Editorial Notes

[Editorial Notes] India must take the lead in South Asia

The COVID-19 pandemic presents an opportunity for India to fuel its national recovery by being the economic engine of the South-Asian neighbourhood.
By IASToppers
August 28, 2020

Contents

  • Introduction
  • Present dynamics of India’s relations
  • Need for reorientation
  • Way Forward
  • Conclusion

India must take the lead in South Asia

For IASToppers’ Editorial Simplified Archive, click here

Introduction:

India has the privilege of being the South Asian region’s largest economy. COVID-19 has presented India with an unprecedented opportunity to help restructure the South Asian economy and regional cooperation. India can act as an engine of recovery for South Asia with a robust Multi-Sectoral plan for India’s COVID-19 diplomacy in the region.

Present dynamics of India’s relations:

  • India’s is facing trouble in relations not only with Pakistan, but also with Nepal, Bangladesh, possibly Sri Lanka, and pressure from China along the Tibet border.
  • The Maldives is possibly the only relatively bright spot for India in the region at present.

1. Nepal:

  • The Nepali PM K.P. Sharma Oli released a new political map claiming a part of Indian territory.
  • The new map shows the Kalapani, Limpiyadhura, and Lipulekh areas in the Indian state of Uttarakhand as belonging to Nepal.
  • India has rejected the claim, calling it contrary to the bilateral understanding to resolve the outstanding boundary issues through diplomatic dialogue.
  • The action followed large protests in Nepal after India opened an 80-kilometre road between Dharchula and Lipulekh in Uttarakhand, part of India’s effort to improve its infrastructure along the Tibet border.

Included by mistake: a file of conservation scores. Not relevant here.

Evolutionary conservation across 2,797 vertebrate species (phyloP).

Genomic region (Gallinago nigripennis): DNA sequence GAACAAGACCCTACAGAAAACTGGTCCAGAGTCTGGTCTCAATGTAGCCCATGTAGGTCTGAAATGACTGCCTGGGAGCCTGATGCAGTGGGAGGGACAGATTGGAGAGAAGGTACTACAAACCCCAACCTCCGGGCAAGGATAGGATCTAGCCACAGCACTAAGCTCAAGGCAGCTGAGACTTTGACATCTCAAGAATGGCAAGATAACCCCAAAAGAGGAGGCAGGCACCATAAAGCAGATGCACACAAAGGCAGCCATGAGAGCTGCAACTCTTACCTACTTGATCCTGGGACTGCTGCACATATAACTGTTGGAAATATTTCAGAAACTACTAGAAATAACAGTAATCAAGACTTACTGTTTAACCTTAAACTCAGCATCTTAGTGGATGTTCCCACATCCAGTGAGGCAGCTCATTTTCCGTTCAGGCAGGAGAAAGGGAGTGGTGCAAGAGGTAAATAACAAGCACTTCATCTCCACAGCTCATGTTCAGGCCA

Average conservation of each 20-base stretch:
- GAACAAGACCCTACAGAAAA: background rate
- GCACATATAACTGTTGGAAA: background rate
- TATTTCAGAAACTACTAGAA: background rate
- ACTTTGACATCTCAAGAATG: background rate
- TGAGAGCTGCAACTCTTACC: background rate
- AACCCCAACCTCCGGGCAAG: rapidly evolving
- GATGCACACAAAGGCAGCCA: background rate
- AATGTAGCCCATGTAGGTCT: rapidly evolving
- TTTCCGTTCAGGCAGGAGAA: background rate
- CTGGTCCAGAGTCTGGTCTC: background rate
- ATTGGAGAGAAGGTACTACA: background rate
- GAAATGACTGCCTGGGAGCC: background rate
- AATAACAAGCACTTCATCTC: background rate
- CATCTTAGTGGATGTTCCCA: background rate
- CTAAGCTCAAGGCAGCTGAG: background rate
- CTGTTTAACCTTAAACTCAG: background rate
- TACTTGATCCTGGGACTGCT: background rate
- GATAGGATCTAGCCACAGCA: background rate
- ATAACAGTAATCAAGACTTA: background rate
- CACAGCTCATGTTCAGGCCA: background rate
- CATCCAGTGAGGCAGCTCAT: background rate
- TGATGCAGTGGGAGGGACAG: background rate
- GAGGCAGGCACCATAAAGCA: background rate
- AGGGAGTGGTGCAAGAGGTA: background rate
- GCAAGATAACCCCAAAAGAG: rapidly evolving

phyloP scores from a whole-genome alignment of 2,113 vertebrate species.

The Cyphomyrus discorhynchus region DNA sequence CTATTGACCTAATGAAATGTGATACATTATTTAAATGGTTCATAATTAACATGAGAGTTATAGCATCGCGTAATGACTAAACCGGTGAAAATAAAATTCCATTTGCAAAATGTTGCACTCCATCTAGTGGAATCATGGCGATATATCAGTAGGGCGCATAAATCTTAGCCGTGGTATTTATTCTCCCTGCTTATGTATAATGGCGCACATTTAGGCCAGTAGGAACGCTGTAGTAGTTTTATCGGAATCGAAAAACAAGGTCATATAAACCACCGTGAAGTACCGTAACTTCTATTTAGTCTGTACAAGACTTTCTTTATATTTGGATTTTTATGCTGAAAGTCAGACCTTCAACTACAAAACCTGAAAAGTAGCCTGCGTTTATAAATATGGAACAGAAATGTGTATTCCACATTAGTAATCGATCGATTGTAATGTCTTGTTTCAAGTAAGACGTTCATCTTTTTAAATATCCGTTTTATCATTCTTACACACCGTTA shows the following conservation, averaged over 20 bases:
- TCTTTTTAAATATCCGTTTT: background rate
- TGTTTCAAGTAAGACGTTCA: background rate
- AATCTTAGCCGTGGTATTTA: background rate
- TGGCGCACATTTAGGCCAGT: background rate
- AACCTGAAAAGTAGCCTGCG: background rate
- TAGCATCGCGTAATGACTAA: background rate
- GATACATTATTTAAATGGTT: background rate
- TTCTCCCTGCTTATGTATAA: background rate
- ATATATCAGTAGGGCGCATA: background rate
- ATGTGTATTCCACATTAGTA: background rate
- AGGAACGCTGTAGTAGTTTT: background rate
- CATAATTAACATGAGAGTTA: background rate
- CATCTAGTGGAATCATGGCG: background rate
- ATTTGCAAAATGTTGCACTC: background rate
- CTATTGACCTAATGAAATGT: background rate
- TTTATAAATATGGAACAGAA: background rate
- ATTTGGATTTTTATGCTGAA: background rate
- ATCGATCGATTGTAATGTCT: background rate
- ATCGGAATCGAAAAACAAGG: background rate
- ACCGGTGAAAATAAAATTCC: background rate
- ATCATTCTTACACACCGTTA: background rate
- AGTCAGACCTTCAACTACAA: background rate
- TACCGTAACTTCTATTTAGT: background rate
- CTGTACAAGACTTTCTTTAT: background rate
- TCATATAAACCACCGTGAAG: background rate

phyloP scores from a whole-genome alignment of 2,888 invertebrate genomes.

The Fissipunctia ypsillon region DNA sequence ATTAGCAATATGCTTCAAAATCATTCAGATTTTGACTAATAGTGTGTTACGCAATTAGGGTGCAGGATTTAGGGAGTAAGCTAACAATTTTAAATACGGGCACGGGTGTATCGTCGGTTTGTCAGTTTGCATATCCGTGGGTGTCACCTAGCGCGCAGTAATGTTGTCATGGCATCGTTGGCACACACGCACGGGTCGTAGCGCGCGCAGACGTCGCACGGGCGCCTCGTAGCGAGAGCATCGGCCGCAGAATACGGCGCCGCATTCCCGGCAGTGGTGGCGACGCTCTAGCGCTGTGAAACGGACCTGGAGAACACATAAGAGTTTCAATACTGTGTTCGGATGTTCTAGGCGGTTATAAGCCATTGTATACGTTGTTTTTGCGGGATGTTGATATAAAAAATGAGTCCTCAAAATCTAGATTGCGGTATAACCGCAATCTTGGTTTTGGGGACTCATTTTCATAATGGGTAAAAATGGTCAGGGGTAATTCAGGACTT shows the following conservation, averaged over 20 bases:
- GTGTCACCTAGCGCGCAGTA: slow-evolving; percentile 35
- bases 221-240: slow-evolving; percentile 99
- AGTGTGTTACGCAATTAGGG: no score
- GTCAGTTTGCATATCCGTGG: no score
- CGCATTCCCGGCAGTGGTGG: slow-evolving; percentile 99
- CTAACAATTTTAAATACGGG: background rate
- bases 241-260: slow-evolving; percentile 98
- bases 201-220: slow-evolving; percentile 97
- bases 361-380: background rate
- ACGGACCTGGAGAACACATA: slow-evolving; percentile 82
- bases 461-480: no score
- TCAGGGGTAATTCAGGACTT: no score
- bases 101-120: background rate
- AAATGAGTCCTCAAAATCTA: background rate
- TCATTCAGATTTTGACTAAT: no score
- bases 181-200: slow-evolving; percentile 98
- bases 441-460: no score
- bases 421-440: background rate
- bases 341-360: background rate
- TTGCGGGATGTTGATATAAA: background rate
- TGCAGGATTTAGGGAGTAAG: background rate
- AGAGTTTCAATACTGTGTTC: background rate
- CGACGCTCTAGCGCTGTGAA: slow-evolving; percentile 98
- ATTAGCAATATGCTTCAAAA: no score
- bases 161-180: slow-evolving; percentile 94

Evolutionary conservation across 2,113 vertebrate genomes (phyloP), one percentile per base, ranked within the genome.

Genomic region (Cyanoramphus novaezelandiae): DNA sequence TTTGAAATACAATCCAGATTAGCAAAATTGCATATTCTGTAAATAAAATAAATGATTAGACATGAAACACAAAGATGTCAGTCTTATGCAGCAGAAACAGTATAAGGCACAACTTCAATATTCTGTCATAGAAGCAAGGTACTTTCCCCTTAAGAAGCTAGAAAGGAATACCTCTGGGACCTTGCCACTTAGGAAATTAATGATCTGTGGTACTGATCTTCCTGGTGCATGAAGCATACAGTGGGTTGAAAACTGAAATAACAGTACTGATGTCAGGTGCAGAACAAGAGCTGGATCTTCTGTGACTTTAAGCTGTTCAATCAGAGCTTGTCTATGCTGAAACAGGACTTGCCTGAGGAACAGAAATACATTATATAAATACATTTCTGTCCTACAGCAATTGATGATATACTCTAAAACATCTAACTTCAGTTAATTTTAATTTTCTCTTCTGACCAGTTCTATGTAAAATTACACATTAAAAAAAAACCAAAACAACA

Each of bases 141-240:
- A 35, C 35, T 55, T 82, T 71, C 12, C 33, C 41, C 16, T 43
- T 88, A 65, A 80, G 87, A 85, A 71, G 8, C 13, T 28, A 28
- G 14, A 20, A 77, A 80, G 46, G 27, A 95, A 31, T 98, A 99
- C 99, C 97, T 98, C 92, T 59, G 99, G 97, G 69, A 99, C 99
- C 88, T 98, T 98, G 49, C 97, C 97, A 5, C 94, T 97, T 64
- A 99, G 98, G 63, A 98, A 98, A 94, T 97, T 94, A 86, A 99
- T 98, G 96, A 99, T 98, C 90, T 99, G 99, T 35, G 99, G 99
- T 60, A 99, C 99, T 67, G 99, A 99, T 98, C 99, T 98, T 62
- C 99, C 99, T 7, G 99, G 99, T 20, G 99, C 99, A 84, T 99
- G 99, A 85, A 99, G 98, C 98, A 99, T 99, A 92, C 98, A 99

2. Pakistan:

  • Pakistan has released a new political map, containing the whole of Jammu and Kashmir as well as parts of Gujarat.
  • As per Pakistan, the political map reflects their national aspiration and supports their stance on Kashmir dispute.
  • India has dismissed it as ridiculous assertions, calling it an exercise in political absurdity.

3. Bangladesh:

  • India is facing difficulties with Bangladesh. The India Citizenship Amendment Act (CAA), which is seen as targeting migrants from Bangladesh, has compromised the relations.
  • Bangladesh worries about possible reverse migration because there could be an exodus of Muslim migrants, especially from the northeastern state of Assam.

4. Sri Lanka:

  • The Rajapaksa clan is back in the office in Sri Lanka, and they are seen to be close to China.
  • There are reports that China is keen for Sri Lanka to distance itself from India and its other partners such as Japan.
  • The Sri Lankan government’s recent decision to halt a Japan-funded light rail project is one indicator that all is not well.
  • India-Japan collaboration on Sri Lanka’s East Container Terminal (ECT) project in Colombo is on shaky grounds.

5. Maldives:

  • India is making its pitch in the Maldives to restrict China’s growing influence.
  • India has announced a $500 million package to the Maldives to help it deal with the economic impact of the COVID-19.
  • India has announced new connectivity measures for the Maldives, including air, sea, intra-island and telecommunications, including the Greater Male Connectivity project.

Need for reorientation:

There are three fundamental reasons why India’s Neighbourhood First policy needs reorientation:

1. Pandemic depression:

  • There are dire warnings of a pandemic depression with growth projections worldwide revised heavily downward.
  • An estimated 42 million people within South Asia out of 100 million worldwide already driven back to extreme poverty.

2. Decline in export earnings:

  • The global slowdown is projected to hit South Asia’s major export earnings that include business services, textiles, transport equipment, labour and tourism.